Ixekizumab Gets FDA Nod for Active Psoriatic Arthritis

Megan Brooks

December 06, 2017

The US Food and Drug Administration has approved ixekizumab (Taltz, Eli Lilly) to treat adults with active psoriatic arthritis (PsA).

Ixekizumab is a humanized monoclonal antibody that targets interleukin 17A, which drives inflammation in psoriasis. Ixekizumab is administered as an injection either alone or in combination with a conventional disease-modifying antirheumatic drug, such as methotrexate.

Ixekizumab was first approved in the United States in March 2016 for the treatment of adults with moderate-to-severe plaque psoriasis who are candidates for systemic therapy or phototherapy.

The efficacy and safety of ixekizumab for active PsA was demonstrated in two randomized, double-blind, placebo-controlled phase 3 studies, which included more than 670 patients.

The SPIRIT-P1 study included active PsA patients who had never been treated with a biologic disease-modifying antirheumatic drug, while SPIRIT-P2 tested it in tumor necrosis factor inhibitor (TNFi)-experienced patients who failed one or two TNF inhibitors. Patients in both studies had active PsA for at least 6 months and at least three tender and three swollen joints.

In both studies, patients treated with ixekizumab (compared with placebo) achieved significant improvement in joint symptoms, as measured by American College of Rheumatology 20% response (ACR20).  In SPIRIT-P1, ACR20 response rates at 24 weeks were 58% with ixekizumab versus 30% with placebo and in SPIRIT-P2 ACR20 rates were 53% with ixekizumab versus 20% with placebo.

"For patients with PsA, treatment goals often include improvement in joint symptoms," Philip Mease, MD, Swedish Medical Center and University of Washington School of Medicine, Seattle, noted in a company news release.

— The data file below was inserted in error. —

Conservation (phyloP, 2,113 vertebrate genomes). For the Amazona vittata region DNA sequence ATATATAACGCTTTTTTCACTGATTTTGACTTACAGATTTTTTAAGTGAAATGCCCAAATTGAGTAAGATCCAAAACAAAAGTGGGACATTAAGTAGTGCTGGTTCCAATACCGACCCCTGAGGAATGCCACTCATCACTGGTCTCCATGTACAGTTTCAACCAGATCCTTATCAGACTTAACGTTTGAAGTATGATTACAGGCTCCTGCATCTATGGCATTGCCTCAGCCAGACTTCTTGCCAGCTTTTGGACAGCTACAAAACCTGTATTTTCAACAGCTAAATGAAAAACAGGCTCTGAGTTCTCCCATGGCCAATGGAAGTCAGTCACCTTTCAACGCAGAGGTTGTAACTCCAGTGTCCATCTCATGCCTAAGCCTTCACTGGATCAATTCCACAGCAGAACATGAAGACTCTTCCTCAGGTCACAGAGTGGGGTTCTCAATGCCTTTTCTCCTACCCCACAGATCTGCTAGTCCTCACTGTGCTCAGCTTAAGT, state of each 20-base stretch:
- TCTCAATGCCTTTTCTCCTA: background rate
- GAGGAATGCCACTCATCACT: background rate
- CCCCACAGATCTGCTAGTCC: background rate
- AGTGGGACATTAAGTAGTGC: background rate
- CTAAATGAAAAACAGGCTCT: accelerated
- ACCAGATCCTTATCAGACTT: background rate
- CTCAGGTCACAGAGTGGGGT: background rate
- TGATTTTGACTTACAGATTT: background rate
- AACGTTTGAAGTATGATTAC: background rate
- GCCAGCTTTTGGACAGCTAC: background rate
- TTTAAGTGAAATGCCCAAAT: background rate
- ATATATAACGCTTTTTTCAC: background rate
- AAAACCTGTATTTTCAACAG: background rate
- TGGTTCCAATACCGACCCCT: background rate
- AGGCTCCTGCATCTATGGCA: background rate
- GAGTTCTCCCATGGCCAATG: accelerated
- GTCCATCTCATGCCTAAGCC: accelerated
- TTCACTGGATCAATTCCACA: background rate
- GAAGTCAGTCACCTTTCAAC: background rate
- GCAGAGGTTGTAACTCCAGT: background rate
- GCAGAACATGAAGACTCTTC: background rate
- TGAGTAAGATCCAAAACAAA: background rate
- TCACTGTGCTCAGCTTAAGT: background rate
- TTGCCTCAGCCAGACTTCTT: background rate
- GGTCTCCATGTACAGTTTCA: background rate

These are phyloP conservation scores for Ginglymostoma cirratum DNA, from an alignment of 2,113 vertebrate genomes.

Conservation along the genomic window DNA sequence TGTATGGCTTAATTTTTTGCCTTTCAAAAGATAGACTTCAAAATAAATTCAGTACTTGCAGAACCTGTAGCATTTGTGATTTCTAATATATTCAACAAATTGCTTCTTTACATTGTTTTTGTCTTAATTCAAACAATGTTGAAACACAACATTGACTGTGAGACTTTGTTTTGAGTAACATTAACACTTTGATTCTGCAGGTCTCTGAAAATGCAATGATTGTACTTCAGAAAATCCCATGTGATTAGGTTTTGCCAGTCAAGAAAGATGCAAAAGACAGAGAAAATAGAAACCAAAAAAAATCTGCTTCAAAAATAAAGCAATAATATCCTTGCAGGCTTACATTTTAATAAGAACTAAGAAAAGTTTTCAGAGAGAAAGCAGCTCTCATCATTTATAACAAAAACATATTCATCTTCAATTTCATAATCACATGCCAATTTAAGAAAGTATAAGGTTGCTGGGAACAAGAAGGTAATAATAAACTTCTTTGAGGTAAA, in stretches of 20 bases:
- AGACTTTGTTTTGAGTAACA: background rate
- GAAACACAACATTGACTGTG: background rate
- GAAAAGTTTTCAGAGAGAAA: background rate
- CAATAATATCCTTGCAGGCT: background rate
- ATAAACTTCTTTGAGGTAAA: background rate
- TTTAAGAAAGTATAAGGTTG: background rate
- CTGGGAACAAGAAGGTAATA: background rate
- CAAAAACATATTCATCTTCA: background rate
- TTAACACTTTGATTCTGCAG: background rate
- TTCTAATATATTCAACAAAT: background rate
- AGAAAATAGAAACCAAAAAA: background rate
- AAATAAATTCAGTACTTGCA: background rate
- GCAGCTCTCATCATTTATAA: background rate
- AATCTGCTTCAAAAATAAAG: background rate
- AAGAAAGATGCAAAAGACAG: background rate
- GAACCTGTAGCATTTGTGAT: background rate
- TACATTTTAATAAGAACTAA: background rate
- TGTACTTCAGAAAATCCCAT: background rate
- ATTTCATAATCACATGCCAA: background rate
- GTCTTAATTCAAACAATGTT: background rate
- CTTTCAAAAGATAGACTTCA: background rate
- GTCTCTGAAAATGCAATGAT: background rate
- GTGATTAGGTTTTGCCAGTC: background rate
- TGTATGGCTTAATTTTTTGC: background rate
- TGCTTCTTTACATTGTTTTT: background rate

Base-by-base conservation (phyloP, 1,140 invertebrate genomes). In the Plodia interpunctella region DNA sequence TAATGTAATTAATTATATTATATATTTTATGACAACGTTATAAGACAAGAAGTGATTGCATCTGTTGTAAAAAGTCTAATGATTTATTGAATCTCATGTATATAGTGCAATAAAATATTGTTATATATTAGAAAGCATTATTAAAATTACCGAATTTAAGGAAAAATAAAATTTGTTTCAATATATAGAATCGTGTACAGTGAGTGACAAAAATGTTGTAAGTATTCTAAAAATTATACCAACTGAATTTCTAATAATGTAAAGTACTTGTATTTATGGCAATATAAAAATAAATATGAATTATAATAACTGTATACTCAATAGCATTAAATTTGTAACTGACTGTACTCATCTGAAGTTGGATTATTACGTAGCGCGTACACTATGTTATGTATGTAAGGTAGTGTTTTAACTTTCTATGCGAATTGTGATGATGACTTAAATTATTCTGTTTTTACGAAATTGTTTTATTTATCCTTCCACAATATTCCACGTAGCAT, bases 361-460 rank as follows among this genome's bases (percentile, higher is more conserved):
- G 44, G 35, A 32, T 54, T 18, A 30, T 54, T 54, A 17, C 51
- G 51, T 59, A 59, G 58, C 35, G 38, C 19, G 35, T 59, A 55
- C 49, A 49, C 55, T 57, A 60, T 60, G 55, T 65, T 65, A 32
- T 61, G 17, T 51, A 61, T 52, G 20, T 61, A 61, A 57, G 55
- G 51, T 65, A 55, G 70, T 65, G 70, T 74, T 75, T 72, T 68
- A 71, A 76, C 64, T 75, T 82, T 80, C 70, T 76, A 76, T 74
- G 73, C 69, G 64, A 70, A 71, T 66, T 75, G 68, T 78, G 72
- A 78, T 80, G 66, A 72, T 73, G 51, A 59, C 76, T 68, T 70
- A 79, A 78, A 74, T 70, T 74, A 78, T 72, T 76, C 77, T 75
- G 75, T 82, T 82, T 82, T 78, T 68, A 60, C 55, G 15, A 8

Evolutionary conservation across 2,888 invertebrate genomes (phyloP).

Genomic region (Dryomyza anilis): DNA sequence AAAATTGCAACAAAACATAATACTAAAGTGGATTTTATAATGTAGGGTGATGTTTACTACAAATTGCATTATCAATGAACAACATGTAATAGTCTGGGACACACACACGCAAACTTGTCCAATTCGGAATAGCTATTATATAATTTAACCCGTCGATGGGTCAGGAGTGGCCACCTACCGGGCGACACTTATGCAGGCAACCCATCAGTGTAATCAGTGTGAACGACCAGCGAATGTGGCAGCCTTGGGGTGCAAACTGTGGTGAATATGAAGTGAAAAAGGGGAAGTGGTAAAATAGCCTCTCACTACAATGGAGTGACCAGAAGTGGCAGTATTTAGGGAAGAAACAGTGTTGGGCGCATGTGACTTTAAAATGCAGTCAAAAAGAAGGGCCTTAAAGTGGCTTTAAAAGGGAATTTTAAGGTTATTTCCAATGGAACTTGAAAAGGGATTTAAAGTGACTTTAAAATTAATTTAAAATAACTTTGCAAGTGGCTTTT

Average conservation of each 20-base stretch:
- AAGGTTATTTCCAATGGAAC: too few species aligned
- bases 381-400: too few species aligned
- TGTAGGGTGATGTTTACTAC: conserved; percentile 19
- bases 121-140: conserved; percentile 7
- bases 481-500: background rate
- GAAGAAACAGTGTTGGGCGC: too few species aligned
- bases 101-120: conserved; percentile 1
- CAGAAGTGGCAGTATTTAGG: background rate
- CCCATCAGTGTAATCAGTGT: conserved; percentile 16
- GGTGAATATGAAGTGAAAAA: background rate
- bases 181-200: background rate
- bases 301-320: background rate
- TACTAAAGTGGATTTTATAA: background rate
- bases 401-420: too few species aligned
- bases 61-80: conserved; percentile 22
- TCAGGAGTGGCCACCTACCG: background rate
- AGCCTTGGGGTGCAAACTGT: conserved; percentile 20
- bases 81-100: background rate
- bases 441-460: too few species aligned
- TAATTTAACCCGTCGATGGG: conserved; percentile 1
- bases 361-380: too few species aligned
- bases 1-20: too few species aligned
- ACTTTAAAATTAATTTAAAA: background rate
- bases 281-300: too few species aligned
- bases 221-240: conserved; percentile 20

"Based on the study results, Taltz can provide significant improvement in joint symptoms for patients who had never been treated with a biologic disease-modifying antirheumatic drug as well as patients who had inadequate response to one or two TNF inhibitors or were intolerant of TNF inhibitors,” he added.

Ixekizumab should not be used in patients with a previous serious hypersensitivity reaction to the drug or to any of the excipients. Ixekizumab may increase the risk for infection. Other warnings and precautions include pretreatment evaluation for tuberculosis, hypersensitivity reactions, inflammatory bowel disease, and immunizations.

Full prescribing information is available online.

For more news, join us on Facebook and Twitter

Comments

3090D553-9492-4563-8681-AD288FA52ACE
Comments on Medscape are moderated and should be professional in tone and on topic. You must declare any conflicts of interest related to your comments and responses. Please see our Commenting Guide for further information. We reserve the right to remove posts at our sole discretion.
Post as:

processing....